Maharashtra will be the first state to evolve an integrated water plan which will include inter-river basin water transfer for balanced regional development through equitable water allocation to drought-prone districts of Vidarbha and Marathwada. Chief Minister Devendra Fadnavis has set a December 31, 2017 deadline for Integrated State Water Plan across five river basins of Godavari, Tapi, Krishna, Narmada and western flowing rivers.
The plan is also aimed at minimising the regional conflict over water share and ensuring equitable allocation of water for multiple use, with the highest priority for drinking and agriculture. The inter-basin water transfer, wherever it is geographically and economically viable, is also part of the sustainable water resource management.
Specific timelines have been issued to each river basin to complete its comprehensive plan on water development and distribution. Each plan built on five parameters will include structural measures, operational measures, watershed management and demand management. From water scarcity projections to conservation measures through technology it will outline the regional requirements and its distribution to multiple users.
While the primary objective is to tackle drought/water scarcity through efficient management of available resources, each river basin has been asked to submit its plan in the stipulated time to the state water council which will be the final approving authority.
A senior secretary associated with the planning and execution of the plan said, “Maharashtra will become the first state to take up such a mammoth exercise of integrating five major river basins for better coordination and disbursement of water.” He also noted that the water plan remained on hold between 2005 and 2014 as Congress-NCP government did not convene a single meeting of the State Water Council. Whereas, between October 2014 and April 2017, eight meetings have taken place to take the project ahead in a time-bound manner.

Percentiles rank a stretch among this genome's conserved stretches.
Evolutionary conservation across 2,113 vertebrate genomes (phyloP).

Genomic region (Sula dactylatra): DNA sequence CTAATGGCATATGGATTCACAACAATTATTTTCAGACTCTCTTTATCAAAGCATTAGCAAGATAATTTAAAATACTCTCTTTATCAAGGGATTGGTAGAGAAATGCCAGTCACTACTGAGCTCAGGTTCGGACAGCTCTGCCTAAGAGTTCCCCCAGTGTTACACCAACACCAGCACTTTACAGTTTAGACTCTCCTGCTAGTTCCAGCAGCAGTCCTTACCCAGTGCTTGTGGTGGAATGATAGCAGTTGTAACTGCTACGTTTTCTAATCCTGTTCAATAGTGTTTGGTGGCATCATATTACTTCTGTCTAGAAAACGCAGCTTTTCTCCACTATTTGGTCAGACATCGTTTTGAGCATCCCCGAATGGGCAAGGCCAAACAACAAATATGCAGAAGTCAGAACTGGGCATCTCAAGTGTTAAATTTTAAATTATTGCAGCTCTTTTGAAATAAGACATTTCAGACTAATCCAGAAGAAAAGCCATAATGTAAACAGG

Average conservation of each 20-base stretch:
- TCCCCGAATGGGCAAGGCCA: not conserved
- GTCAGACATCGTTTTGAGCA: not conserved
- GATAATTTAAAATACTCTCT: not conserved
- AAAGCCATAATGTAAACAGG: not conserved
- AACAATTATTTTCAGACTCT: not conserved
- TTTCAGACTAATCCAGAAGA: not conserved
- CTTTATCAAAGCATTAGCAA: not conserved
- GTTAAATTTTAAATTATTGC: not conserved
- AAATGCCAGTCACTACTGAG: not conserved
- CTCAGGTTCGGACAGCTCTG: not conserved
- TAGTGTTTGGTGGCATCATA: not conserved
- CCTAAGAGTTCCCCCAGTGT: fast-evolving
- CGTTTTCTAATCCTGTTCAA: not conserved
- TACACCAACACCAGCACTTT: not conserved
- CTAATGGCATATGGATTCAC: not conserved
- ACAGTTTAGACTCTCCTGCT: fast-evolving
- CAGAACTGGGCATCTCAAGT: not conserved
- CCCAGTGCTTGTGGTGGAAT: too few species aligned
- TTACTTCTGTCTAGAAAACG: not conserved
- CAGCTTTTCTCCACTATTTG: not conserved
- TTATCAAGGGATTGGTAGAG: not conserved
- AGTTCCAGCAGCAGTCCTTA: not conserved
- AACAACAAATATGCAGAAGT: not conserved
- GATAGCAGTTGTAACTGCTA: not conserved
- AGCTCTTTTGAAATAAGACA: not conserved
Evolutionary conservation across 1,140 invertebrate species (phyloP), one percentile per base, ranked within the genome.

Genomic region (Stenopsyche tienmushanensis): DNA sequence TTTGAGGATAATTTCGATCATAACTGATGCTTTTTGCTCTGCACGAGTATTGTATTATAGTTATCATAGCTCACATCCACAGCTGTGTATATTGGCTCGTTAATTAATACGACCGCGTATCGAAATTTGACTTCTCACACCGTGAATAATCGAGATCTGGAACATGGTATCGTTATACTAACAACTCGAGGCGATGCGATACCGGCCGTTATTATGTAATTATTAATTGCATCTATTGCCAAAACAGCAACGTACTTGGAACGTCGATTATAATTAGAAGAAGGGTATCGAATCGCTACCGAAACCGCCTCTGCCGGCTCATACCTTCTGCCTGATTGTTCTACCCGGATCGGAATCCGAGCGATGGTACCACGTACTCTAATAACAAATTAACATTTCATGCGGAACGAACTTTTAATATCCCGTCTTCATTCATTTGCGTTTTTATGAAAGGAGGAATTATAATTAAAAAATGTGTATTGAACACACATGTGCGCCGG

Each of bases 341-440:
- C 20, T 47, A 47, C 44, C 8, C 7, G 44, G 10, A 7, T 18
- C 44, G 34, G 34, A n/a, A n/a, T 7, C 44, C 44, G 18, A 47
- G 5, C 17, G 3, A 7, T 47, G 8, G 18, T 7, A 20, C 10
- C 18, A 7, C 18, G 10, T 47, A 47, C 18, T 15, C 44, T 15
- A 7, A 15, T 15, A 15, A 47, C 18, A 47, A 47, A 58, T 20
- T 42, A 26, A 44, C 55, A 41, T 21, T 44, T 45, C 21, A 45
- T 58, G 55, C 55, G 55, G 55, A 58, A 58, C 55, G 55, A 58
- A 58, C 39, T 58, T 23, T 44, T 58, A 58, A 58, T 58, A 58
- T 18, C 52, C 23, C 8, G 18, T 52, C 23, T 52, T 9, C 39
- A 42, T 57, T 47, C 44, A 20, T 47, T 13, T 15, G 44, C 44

The Godavari river basin plan spread across Vidarbha and Marathwada will have to get the council approval by July 30, 2017. Whereas, Krishna, Tapi, Narmada and western flowing river basins have been asked to come out with their plan for approval by October 10, 2017, paving the way for overall integrated state water plan, clubbing all five river basins, by December 31, 2017.
According to Maharashtra Water Resources Regulatory Authority, out of the total 225 lakh hectares of cultivable land in the state, almost 40 per cent are severely drought-prone. Of the total five river basins, 55 per cent dependable yield is confined to four river basins, namely Godavari, Krishna, Tapi and Narmada. More than 60 per cent of the rural population depend on these river basin for livelihood through agriculture.
Each river basin’s permissible use of water as per the tribunal award committee is as follows: Godawari (34,185mm3); Tapi (5,415mm3); Narmada (308mm3); Krishna (16,818mm3); West flowing rivers (69,210mm3). The total permissible use is 12,5936 mm3.
Interestingly, almost 45 percent of state water resources is confined to west flowing rivers which are monsoon dependent and emerge from ghats to flow into the Arabian Sea.
Along with the consolidated state water plan, the government has also ensured that every plan should factor in anti-pollution measures.
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